The Bullroarer - Tuesday 1st April 2008

The Age - Stuck in our cars on the highway to hell

CLIMATE change, peak oil, mounting traffic congestion and planning inertia have given Melbourne a transport headache. For half a century, we have hitched our hopes to an impossible dream — the dream of automobility. The freedom to drive when, where and as often as we like has become almost a sacred right. Now our dream has become a nightmare. As petrol prices rise and the environmental costs of maintaining a car-based city hit home, we may wonder how we got ourselves into this jam. And whether we can get out of it.

Herald Sun - At the crossroads

IF you had $12 billion to spend on transport around this city, where would you put your money?

Two major inquiries are due to report, which will have a huge impact.

Tomorrow there's the Eddington Inquiry into Melbourne's east-west transport connections, and there's also the ongoing federal Garnaut Review on climate change policy.

For Melbourne's transport planning these inquiries signpost opposite directions. - Shock prediction on Australian power prices

ENERGY costs could spiral up to 10 times current levels within a decade, Reserve Bank board member and ex-Woolworths chief Roger Corbett has warned.

His gloomy prediction came yesterday as new figures showed the price of petrol and food continued to soar and as St George became the third bank in the past week to raise its interest rates. - Leaders argue over fuel tax

The Auckland Regional Council’s proposed five cents a litre petrol tax has generated varied reactions from North Shore leaders.

MP Wayne Mapp considers the timing of the ARC proposal "unfortunate".

Dr Mapp says imposing an additional burden will not sit well with Shore taxpayers.

"We’re on the verge of a recession and the last thing our people need now is new taxes," he says.

"With petrol prices going up, interest rates skyrocketing and house prices plummeting, imposing another tax is quite disastrous to our people.

The Age - Market vigilance and a gas starter industry will help fuel an automotive renaissance

THE two factors that have caused the local car industry's sudden fall from grace are all too apparent. The problem is that the Government has no power over either.

The appreciation of the Australian dollar and the sharp rise in oil prices have transformed the Australian car industry from a success story in the early years of this century to a basket case now.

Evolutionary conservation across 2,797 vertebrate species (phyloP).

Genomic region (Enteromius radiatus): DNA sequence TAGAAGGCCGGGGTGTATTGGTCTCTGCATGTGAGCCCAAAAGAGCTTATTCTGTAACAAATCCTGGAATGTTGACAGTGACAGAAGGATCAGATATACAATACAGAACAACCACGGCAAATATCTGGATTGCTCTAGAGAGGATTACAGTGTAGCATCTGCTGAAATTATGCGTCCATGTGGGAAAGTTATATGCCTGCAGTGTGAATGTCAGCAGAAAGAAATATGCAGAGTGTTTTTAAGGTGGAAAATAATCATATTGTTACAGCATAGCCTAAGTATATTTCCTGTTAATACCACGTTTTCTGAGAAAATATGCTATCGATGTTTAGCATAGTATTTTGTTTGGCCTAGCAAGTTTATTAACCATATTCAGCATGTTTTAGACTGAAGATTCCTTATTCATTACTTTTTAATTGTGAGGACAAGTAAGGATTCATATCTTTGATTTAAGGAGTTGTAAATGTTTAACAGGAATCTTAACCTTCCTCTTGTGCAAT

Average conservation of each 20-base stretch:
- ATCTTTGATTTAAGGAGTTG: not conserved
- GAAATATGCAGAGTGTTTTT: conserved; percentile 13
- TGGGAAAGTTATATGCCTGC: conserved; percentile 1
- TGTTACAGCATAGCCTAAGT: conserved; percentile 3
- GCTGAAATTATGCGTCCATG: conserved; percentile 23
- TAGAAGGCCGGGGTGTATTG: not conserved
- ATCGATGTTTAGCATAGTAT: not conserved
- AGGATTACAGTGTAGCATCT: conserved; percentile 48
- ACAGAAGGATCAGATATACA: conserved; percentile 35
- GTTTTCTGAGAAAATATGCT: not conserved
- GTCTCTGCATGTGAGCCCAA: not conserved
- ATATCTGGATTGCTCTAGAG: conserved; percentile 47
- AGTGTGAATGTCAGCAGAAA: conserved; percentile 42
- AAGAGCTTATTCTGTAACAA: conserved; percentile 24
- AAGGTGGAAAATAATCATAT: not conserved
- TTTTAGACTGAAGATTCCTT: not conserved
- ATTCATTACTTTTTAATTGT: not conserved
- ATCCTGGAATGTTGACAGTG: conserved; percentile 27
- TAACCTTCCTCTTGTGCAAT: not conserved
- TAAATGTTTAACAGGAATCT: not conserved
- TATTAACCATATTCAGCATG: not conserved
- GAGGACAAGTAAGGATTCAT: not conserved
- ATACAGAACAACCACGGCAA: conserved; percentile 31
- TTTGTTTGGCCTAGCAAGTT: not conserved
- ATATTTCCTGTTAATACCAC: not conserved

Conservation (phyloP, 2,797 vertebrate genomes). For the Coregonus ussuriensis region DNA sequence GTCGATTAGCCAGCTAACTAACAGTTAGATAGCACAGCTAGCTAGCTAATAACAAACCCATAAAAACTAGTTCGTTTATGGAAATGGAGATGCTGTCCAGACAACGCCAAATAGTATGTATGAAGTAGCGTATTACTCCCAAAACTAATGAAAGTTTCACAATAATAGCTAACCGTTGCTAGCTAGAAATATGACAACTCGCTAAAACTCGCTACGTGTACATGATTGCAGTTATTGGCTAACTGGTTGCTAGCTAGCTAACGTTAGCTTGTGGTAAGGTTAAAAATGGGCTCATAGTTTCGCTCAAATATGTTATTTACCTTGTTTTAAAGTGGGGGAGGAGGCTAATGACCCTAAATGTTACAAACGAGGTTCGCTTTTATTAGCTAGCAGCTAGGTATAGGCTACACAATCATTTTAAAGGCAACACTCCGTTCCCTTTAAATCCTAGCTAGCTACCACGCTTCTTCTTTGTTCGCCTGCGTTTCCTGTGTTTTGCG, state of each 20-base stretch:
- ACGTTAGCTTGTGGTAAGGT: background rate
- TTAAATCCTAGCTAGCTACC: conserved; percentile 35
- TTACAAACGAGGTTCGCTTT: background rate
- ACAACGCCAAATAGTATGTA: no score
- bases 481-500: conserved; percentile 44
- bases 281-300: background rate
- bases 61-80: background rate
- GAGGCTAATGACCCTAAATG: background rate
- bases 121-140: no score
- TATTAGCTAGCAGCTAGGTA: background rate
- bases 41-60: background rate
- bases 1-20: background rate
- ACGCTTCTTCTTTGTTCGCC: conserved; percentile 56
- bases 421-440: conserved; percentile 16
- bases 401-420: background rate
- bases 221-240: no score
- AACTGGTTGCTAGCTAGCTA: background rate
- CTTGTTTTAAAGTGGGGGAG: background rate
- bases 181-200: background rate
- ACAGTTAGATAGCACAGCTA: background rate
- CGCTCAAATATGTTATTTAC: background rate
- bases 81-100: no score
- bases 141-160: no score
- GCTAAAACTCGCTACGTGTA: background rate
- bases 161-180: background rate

Transport is a very difficult prospect in our modern lives. Everywhere we are bombarded with advertising and promotions encouraging us to buy a car or go on a holiday to some exotic location. Our financial systems rely to a huge extent on the very business of allowing us to get around the world and from place to place within our own cities.
From huge car manufacturers to the company that provides the little toothbrush you get on International flights, business provides us with the very jobs that allow us to get around, spend our money and live our lives.
If we start losing jobs as a result of the industries they are in simply not being required anymore then there will a lot of unemployed people out there. What will happen to all the car salesmen, mechanics, service station attendants, car parts makers, petrol carters, line markers, spray painters, panel beaters, receptionists and a myriad of other workers whose very lives depend on the wheels of cars to keep turning.
Public transport could be a solution in itself in that it would provide a multitude if jobs in construction, administration and ongoing maintenence.
We can either get a head start or be left relying on the car just when it will be heading for exinction.

I read Roger Corbetts remarks in the Fin Reviewyesterday and while he didin't mention peak oil, he certainly alluded to it and uderstands extremely well how the motor car has been the driving force behind the current retail model that he was part of. Corbett now spends his retirement listening to the boffins at the Reserve Bank once month and one has to wonder what is being discussed in private if he is willing to discuss hiher energy prices and their impact in public like this. Good to see.